Six former Pittsburgh Pirates players born on this date, plus one very memorable game of note.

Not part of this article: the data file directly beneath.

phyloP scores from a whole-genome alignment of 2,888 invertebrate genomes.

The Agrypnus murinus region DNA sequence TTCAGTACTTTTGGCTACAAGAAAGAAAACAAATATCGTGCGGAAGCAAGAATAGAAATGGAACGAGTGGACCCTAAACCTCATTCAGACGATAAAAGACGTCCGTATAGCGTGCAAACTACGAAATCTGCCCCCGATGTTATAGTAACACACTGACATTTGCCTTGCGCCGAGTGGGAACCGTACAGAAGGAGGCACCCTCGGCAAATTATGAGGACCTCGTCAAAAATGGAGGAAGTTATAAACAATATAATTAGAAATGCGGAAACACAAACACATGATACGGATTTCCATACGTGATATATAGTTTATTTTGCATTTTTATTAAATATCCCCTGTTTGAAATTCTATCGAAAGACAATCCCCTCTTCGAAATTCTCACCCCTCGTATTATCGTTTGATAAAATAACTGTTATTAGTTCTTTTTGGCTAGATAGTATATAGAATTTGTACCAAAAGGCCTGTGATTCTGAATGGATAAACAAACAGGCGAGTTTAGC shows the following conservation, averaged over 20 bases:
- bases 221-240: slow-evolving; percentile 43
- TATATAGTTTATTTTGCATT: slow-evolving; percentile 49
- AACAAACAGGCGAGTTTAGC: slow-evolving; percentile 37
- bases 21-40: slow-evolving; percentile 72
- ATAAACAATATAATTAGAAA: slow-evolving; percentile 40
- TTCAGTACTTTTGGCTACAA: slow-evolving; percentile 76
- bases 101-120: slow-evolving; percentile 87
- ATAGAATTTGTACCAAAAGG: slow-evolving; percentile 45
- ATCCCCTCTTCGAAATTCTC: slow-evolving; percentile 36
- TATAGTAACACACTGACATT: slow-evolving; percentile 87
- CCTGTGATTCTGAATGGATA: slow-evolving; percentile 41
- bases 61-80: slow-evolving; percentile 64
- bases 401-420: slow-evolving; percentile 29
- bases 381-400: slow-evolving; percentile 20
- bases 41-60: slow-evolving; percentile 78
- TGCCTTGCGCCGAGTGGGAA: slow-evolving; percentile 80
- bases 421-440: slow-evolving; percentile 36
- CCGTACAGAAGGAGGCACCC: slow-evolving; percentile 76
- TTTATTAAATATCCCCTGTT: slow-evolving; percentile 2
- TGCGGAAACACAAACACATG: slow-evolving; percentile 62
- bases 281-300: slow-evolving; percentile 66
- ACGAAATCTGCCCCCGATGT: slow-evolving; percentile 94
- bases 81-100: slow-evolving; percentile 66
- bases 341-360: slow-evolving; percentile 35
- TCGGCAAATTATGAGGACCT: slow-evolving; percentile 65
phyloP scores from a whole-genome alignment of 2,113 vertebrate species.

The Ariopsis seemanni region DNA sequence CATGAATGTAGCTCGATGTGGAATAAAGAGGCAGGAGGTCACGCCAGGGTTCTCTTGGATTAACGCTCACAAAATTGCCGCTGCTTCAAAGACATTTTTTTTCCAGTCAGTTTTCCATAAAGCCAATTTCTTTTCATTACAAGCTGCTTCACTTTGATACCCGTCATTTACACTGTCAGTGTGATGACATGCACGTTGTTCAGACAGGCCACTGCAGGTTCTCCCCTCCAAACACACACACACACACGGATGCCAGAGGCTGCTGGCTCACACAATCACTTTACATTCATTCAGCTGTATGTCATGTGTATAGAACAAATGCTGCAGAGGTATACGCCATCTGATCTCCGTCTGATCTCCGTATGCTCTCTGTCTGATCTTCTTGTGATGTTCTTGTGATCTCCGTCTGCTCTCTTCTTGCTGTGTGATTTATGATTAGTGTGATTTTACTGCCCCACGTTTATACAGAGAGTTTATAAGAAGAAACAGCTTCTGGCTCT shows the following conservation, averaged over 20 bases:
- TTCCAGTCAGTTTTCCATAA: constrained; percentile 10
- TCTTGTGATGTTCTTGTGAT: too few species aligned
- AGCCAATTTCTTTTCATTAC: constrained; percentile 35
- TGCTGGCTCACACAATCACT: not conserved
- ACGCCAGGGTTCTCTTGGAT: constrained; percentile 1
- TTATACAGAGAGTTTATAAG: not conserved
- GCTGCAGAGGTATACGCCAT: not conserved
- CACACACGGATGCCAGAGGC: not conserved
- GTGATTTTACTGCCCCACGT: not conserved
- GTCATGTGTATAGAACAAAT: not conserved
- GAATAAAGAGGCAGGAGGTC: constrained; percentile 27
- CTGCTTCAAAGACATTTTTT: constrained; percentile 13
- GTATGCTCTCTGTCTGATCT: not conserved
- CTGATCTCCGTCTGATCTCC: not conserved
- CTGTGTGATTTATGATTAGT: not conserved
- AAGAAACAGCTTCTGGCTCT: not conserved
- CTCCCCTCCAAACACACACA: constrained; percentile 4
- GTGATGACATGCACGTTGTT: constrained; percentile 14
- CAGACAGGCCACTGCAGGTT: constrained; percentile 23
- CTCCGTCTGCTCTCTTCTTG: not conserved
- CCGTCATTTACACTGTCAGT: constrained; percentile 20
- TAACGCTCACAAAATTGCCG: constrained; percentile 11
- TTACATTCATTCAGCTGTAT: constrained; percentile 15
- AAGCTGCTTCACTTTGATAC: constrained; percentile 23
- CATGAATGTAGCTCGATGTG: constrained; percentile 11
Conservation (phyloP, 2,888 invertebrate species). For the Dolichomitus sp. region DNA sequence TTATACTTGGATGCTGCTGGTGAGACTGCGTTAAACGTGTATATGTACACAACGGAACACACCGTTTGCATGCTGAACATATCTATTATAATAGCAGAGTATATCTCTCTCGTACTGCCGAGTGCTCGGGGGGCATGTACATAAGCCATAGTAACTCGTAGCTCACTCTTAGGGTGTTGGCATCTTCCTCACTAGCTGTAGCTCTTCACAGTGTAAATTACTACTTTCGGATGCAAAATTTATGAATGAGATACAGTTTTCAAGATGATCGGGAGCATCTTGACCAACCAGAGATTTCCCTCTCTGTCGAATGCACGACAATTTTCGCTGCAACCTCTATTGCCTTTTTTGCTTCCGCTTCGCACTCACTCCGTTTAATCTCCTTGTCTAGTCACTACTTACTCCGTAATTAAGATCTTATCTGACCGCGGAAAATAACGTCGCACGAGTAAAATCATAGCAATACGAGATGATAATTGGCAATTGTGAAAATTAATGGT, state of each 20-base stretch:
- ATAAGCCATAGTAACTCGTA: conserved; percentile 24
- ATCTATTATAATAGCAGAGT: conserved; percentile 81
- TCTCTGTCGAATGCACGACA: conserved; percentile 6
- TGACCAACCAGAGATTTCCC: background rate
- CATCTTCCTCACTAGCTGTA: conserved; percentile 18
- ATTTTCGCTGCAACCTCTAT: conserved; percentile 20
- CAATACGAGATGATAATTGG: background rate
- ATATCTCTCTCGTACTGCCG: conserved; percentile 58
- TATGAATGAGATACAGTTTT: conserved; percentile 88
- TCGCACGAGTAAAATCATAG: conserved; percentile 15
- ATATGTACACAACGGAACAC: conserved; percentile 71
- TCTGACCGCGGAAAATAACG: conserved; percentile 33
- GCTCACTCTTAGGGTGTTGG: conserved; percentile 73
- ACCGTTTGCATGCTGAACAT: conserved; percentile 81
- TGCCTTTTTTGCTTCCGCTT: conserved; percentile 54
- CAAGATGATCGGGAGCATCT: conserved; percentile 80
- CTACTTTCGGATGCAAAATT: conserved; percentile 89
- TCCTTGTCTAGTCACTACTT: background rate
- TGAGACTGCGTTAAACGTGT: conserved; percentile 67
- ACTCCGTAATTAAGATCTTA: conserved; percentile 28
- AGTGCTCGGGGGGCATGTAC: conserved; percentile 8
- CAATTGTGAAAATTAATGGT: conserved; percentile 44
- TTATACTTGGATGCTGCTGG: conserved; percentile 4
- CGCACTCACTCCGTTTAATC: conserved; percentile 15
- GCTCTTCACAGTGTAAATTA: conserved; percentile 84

Lee Meadows, pitcher for the 1923-29 Pirates. Meadows was already in the middle of his ninth big league season when the Pirates acquired him from the Philadelphia Phillies in a four-player trade. While he began his career with eight straight seasons of 11+ wins, he was 1-3, 13.27 in five starts and three relief appearances at the time of the 1923 trade. He immediately turned things around with the Pirates, going 16-10, 3.01 in 2.27 innings over the last 4 1/2 months of the season. In 1924, he went 13-12, 3.26 in 229.1 innings. The Pirates went to the World Series in 1925 and Meadows was a big part of that team. He set a career high with 19 wins and he pitched 255.1 innings. He pitched well in game one of the World Series, but lost to the great Walter Johnson. Meadow’s career high for wins lasted just one season. In 1926, he posted a 20-9 record, leading the NL in victories. That was followed by another Pirates World Series appearance in 1927 and he went 19-10, 3.40, while leading the league with 25 complete games. Meadows barely pitched during his final two seasons in the majors, seeing just 12.2 innings total during the 1928-29 seasons. He finished his career with a 188-180 record, though he went 88-52 with the Pirates and 100-128 elsewhere.